- The artwork for the Three Man Band half of the 7".
"Owsley (In Theory & Practice)," "Soul Sucker"
The dark specter of the '60s looms large on the Apache Dropout/Three Man Band split 7 inch record. Those with a hankering for psychedelic rock and garage rock will have their hunger well sated by both sides of the 7".
The effects used on the sustained piano that opens "Owsley (In Theory & Practice)" recall the playfulness of late '60s acts that discovered the joy of using the studio as another instrument. Along with the obvious sonic debt to psychedelia, the title of the cut is a nod to the infamous LSD magnate, Owsley Stanley. Stanley was a prolific manufacturer of acid, producing more than 1.25 million doses of LSD between 1965 and 1967.
"Owsley (In Theory & Practice)" calls to mind "Final Solution" by Cleveland-based proto-punks, Pere Ubu. Like "Final Solution," "Owsley (In Theory & Practice)" makes excellent use of tension and release to give the track a menacing aura; it's the sonic equivalent of an acid trip gone wrong. At times "Owsley (In Theory & Practice)" recalls The Electric Prunes, Amboy Dukes and other '60s bands plucked from obscurity on to one of Rhino's tastefully curated Nuggets box sets.
- Artwork for the Apache Dropout's "Soul Sucker."
Like the flip side, "Soul Sucker" carries the 60s sound, but is decidedly more bluesy and carries some of the feedback-drenched guitar freak-outs of The Velvet Underground. "Soul Sucker" is very much in line with the trend of '60s bands playing rock and roll with a more aggressive bent and greater guitar distortion.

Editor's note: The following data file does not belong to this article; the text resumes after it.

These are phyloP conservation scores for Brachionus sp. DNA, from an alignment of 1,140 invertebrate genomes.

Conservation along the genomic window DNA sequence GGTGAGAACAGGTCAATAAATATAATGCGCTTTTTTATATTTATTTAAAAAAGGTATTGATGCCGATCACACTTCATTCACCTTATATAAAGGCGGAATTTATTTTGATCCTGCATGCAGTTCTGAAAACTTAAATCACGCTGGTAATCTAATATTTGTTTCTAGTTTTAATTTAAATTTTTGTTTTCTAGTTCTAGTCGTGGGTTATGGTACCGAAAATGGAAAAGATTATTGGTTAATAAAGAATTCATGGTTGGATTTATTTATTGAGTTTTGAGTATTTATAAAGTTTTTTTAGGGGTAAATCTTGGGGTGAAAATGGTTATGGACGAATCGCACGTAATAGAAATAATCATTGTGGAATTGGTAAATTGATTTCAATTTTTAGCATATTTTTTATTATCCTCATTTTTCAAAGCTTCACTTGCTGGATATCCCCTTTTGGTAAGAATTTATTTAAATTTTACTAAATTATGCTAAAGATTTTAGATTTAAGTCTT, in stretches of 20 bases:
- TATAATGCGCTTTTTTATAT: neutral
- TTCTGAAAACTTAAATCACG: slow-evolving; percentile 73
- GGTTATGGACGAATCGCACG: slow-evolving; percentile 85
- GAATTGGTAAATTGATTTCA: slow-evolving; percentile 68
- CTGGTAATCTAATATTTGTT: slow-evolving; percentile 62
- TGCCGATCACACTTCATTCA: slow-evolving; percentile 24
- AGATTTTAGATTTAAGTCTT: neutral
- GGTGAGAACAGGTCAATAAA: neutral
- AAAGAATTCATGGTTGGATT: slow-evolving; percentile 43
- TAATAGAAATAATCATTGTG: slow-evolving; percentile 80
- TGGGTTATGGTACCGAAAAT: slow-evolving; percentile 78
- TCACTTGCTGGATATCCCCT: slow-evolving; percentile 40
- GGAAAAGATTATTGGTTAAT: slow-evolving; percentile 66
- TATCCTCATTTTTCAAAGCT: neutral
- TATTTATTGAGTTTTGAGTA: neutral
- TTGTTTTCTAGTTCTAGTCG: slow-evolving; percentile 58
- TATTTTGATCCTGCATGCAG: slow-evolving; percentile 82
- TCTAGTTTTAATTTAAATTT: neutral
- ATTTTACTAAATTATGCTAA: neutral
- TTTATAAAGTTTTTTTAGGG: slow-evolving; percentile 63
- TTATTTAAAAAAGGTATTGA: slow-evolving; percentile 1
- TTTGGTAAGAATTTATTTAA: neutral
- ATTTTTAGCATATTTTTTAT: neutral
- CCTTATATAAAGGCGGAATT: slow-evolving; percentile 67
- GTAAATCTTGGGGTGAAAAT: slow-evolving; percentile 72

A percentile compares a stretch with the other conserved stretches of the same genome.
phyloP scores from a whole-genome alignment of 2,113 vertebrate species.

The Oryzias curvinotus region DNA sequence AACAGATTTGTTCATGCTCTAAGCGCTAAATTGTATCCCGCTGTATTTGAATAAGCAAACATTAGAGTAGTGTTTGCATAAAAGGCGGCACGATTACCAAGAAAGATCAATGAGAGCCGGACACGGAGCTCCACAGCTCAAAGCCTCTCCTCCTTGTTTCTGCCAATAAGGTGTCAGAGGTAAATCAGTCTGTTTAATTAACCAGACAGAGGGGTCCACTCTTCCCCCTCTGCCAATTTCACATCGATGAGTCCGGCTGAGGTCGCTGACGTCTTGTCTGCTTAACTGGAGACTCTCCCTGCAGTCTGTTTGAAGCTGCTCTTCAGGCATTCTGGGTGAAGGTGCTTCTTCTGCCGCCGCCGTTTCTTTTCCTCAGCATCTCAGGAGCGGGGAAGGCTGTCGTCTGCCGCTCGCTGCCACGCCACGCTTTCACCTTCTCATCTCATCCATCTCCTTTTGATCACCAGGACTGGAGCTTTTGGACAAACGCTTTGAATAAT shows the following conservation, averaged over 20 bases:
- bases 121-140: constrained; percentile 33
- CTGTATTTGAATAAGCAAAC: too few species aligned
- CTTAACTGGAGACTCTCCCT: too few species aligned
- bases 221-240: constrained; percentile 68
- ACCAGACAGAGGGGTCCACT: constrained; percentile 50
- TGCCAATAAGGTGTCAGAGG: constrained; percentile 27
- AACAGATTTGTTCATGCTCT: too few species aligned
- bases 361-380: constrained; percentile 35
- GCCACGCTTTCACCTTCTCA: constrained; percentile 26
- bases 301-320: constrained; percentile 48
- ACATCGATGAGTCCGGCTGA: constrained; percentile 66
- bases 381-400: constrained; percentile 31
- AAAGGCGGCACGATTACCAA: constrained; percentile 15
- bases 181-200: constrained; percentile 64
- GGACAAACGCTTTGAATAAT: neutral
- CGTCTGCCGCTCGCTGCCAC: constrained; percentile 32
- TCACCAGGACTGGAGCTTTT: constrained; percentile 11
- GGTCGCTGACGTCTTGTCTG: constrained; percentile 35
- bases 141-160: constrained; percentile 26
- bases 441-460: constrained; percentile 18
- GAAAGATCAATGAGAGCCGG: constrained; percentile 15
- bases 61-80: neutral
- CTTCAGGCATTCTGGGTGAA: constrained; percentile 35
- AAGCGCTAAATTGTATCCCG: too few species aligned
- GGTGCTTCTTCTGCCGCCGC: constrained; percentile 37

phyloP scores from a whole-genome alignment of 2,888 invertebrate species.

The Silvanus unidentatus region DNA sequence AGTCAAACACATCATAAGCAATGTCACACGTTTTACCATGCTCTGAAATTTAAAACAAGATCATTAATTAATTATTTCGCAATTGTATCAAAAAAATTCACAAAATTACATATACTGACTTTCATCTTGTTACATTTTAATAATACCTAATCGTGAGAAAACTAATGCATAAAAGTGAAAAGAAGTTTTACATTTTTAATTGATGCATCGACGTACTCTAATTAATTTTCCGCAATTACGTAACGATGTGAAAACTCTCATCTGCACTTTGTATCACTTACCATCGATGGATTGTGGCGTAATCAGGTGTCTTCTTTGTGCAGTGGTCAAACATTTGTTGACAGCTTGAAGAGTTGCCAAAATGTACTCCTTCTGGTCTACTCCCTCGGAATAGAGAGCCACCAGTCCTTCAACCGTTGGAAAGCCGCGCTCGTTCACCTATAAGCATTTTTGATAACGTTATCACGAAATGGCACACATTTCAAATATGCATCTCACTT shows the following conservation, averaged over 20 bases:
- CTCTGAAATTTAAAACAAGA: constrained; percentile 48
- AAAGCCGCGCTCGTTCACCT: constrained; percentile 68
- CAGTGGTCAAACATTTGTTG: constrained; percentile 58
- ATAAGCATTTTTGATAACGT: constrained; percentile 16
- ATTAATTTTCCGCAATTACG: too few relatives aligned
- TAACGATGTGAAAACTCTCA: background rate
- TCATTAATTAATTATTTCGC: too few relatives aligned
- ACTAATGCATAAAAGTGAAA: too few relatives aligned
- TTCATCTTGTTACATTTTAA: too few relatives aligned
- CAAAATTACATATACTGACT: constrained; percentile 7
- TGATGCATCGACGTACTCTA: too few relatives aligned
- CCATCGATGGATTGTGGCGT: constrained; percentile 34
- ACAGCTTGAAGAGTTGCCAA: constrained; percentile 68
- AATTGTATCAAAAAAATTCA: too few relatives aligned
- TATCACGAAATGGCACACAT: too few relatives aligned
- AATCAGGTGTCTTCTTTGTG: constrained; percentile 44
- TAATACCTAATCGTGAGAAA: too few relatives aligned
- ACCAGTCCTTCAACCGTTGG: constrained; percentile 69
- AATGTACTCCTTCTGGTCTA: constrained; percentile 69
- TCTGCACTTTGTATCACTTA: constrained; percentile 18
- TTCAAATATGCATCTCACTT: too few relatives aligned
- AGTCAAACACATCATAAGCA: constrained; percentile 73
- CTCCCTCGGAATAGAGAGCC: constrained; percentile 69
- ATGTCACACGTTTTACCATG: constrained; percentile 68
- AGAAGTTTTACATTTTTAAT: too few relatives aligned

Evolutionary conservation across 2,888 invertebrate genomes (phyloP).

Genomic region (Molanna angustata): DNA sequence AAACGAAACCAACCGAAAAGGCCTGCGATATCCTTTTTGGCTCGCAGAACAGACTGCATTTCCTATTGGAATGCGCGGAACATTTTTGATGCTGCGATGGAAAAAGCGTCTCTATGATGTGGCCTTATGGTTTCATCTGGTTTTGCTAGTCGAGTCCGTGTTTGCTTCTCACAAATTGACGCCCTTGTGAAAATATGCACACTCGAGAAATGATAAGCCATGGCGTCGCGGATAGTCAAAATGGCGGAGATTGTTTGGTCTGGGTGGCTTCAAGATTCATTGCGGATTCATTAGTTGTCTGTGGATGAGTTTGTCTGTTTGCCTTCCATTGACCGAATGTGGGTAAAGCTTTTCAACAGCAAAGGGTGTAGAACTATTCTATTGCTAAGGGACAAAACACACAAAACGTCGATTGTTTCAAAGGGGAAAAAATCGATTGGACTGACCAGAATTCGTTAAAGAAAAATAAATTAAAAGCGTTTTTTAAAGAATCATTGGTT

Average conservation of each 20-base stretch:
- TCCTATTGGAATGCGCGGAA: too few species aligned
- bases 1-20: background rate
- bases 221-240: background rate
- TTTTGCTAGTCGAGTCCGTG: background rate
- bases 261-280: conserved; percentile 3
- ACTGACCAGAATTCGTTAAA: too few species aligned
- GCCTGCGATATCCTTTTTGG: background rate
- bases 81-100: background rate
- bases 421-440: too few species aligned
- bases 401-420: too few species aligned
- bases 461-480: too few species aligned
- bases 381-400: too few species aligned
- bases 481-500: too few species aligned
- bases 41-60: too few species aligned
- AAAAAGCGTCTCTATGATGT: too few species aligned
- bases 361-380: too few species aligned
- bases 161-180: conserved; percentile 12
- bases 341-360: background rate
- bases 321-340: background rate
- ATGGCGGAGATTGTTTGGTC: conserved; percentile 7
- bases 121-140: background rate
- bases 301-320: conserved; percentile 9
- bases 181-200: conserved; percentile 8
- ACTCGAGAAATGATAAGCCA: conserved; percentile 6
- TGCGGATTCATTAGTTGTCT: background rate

It's a trend one can see in The Yardbirds, particularly when Jeff Beck was a member of the group. There are times where the track's rock and roll roots peek through, like a guitar solo that sounds right out of the Chuck Berry playbook. Singer Sonny Blood recalls the vocals of Lux Interior, particularly in Blood's enunciation of lyrics. His slurred syllables give the track a slightly psych tinge, though the track is more akin to The Seeds or The Sonics than the Standells.
A major problem for acts with a retro sound is blending their influences into something new, but Three Man Band and Apache Dropout are well on their way. They have a strong grasp of stylistic tropes of their influences and a knack for writing music, that while perhaps not the most innovative, is well-crafted and worthy of a least a few spins.